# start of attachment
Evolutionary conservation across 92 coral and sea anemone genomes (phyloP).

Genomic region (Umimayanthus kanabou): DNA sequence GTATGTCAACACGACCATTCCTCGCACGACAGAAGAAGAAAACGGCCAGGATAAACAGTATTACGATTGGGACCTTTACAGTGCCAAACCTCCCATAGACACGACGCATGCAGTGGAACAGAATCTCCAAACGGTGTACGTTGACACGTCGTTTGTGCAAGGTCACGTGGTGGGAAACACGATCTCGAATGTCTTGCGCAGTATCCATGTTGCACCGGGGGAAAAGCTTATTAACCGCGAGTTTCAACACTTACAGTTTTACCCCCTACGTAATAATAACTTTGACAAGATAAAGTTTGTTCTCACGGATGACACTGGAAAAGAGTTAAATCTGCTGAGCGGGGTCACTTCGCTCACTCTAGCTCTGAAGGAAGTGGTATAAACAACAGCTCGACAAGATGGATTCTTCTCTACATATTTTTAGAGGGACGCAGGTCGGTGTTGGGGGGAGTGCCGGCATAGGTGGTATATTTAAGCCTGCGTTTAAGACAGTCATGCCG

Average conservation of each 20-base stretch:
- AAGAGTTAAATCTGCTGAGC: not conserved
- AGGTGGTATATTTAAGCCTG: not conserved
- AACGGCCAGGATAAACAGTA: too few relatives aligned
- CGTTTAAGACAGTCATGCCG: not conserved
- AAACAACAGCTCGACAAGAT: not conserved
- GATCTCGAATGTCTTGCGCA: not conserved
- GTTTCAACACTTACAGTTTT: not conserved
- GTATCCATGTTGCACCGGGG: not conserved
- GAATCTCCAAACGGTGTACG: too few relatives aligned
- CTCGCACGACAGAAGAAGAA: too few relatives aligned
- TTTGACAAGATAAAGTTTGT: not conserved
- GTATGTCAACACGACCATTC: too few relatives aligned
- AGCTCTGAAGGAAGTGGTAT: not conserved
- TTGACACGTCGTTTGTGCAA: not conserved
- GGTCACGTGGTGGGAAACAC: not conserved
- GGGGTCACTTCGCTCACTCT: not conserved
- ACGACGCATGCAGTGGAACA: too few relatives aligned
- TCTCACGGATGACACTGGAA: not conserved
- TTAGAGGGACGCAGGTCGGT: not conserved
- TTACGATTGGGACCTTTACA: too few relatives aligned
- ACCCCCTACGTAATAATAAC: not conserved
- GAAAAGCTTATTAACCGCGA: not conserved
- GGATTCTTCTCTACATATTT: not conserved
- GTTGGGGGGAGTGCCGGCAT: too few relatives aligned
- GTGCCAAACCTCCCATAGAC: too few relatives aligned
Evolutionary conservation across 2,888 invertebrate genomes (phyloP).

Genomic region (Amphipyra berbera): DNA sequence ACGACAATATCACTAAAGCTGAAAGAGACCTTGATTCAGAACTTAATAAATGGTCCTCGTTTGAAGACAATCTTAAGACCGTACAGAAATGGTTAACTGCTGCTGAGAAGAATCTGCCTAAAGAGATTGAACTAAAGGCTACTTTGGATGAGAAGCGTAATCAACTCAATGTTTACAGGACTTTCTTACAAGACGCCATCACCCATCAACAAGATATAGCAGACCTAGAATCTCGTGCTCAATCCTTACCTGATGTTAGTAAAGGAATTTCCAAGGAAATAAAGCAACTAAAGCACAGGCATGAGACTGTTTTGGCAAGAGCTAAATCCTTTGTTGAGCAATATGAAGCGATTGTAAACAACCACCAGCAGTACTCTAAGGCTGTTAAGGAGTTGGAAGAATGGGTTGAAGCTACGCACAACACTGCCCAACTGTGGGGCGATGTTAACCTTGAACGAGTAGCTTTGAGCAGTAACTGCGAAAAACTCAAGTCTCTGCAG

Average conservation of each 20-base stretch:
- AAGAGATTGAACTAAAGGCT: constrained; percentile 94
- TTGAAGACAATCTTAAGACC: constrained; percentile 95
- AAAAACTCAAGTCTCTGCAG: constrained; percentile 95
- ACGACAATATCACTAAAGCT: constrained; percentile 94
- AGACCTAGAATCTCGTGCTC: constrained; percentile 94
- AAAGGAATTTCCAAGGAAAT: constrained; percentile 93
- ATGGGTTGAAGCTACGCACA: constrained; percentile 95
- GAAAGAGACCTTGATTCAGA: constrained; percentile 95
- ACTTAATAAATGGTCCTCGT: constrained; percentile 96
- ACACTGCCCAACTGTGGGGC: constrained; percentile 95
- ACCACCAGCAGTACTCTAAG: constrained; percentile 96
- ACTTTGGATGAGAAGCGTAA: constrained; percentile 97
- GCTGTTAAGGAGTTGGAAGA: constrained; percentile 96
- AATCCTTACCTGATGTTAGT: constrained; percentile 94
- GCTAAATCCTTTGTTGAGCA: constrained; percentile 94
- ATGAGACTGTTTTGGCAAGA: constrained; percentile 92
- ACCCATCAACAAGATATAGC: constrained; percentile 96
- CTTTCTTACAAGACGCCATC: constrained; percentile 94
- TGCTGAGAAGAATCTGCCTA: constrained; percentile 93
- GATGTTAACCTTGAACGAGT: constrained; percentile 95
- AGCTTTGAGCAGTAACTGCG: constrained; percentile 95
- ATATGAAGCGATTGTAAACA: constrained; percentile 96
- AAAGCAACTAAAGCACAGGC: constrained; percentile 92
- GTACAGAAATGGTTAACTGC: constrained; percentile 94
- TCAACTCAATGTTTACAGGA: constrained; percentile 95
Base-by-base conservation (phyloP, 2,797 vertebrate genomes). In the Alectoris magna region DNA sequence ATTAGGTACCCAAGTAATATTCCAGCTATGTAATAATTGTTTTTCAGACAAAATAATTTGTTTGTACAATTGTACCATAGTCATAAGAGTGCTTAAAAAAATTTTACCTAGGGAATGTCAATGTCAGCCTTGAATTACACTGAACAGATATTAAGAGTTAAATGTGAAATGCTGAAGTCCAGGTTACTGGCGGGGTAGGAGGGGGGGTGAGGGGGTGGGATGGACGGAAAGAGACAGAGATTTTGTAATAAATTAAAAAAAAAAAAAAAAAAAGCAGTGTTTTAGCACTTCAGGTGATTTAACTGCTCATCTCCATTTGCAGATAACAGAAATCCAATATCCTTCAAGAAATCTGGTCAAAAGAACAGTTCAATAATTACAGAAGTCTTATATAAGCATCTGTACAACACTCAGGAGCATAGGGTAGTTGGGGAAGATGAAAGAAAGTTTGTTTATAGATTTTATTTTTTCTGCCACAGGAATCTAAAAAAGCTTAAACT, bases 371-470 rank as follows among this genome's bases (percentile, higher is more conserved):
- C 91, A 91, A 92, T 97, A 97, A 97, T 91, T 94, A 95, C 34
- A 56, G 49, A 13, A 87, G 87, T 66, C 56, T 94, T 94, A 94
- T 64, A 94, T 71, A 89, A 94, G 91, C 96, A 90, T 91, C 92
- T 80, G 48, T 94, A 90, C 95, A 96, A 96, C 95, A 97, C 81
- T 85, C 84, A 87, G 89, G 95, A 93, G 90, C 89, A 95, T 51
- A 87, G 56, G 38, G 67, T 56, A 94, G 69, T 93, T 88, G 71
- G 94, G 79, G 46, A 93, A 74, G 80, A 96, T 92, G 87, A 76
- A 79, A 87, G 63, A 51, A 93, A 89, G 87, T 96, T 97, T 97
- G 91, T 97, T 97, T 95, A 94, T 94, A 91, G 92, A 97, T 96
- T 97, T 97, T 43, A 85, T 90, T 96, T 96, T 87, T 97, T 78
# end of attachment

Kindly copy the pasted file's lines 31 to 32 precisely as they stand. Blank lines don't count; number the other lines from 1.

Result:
Average conservation of each 20-base stretch:
- AAGAGATTGAACTAAAGGCT: constrained; percentile 94